How come there are no tugboat escorts for these huge ships?
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« Reply #40 on: April 02, 2021, 12:46:56 pm »

Well,, first those big ships with 8kn speed (the official max speed in the canal) the tug boats would be useless. second, on the side of them there would be no place for a tug and total useless and at risk to be pushed into the banks by the ship, damaging the ship as it goes over the tug.(Oilspills ?) The same is for a tug in front of them. A tug aft would work as the tug
could slow the ship down that it would at least run aground with less speed. BUT,,, who pays ? First how much extra tugs the canal would need,, 100 ?,, then who pays for them,,the Canal Authority would charge the ships,,the charterers of the ships would tag it onto the average container price. and so on.

third, Who is then in charge, responsible when a ship anyhow runs aground and lets say runs the tug over and sinks it. Whoms fault it is,,the tug pulled wrong ?  the ship steered wrong ? the WHO is responsible question expands greatly if it happens. From my point of view nobody involved wants that.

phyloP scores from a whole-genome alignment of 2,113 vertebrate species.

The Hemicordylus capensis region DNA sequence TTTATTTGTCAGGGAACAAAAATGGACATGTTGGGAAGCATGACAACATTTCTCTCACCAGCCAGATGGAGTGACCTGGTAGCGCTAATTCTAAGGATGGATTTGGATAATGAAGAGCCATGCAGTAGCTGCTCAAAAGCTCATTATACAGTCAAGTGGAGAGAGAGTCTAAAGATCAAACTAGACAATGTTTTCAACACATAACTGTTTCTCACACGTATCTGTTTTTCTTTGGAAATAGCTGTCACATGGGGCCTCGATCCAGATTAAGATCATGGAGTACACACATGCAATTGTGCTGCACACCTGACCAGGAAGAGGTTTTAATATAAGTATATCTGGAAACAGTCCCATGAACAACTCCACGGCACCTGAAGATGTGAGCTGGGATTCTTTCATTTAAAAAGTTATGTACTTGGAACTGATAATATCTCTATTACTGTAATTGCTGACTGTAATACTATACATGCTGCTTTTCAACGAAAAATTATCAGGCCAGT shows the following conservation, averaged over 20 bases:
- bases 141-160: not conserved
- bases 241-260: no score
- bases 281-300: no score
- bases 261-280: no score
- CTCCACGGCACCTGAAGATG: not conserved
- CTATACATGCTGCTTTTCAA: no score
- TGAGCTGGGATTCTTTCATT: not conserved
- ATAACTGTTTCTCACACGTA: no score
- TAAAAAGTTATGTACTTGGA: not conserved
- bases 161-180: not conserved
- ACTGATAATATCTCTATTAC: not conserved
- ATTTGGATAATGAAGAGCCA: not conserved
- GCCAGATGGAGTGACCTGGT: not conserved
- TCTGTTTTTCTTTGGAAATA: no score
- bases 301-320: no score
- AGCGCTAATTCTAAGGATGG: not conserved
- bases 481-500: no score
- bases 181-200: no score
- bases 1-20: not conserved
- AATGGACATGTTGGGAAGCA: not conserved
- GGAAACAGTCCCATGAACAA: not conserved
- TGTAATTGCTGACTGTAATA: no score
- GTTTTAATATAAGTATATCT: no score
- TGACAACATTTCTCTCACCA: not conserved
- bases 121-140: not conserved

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NOW!!!,,,if we could get rid of the sailors,,how safe shipping would be !!!!!!!!
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« Reply #41 on: April 03, 2021, 04:23:52 pm »


Magleby Mærsk imo 9619957 took the long route and passed the southern most point of Africa today.

The ship has an ETA April 14 Algeciras. 
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« Reply #42 on: April 03, 2021, 06:04:51 pm »

First one round the Cape this morning was ironically an Evergreen contr ship.."Ever Greet". MarineTraffic shows MAERSK has quite a few of them heading this way...wonder what the carriers who chose to divert must be thinking...should we go or should we stay...nevertheless, they pass to far out of Cape Town so don't see them.Magleby Maersk just off Cape of Good Hope right now...local time 20h04.
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« Reply #43 on: April 08, 2021, 12:34:55 am »

Bank effect! Thanks Ted. Very much seems to be a debated phenomenon but in fact needs to be accepted. We had a recent event in my neck of the woods on the Welland Canal with the Florance Spirit and in spite of the bank effect in play many, many uneducated and ignorant accusations were made toward the crew of both vessels involved. Thanks Ted for your ongoing contribution.
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« Reply #44 on: April 09, 2021, 07:44:20 pm »

Would anyone know as the ship is being held until recovery costs are met how long this will take?
As a railway modeller in one container is a shipment from Dapol of O gauge coaches and DMUs for the UK.

Thanks

Alan